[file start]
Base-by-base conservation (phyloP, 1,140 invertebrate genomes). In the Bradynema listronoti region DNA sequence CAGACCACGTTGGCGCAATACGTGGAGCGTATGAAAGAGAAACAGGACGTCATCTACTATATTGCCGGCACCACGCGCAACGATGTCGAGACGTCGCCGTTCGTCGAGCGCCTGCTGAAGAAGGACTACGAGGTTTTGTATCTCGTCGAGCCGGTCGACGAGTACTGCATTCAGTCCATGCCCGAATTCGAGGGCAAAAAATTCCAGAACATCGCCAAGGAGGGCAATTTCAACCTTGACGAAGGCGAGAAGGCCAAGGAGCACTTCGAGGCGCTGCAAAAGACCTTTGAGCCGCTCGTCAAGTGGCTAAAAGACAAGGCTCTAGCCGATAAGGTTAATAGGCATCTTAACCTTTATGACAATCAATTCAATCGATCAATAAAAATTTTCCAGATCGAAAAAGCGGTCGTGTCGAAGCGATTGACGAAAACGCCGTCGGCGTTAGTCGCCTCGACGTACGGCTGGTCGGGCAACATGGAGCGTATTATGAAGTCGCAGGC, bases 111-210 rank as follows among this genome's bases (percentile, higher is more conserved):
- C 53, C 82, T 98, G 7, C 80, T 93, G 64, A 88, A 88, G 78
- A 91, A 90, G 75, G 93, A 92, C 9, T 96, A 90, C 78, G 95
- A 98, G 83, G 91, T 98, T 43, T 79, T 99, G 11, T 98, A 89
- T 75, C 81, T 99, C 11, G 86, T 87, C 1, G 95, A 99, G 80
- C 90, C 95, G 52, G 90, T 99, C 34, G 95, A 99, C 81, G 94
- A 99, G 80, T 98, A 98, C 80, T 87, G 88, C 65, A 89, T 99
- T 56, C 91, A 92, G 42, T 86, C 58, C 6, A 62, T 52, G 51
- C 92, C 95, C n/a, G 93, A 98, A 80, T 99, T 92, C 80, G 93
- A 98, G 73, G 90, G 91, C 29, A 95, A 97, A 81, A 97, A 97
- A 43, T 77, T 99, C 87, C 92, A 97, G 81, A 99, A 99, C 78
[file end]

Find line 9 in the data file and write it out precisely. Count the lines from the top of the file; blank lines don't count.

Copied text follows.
- C 92, C 95, C n/a, G 93, A 98, A 80, T 99, T 92, C 80, G 93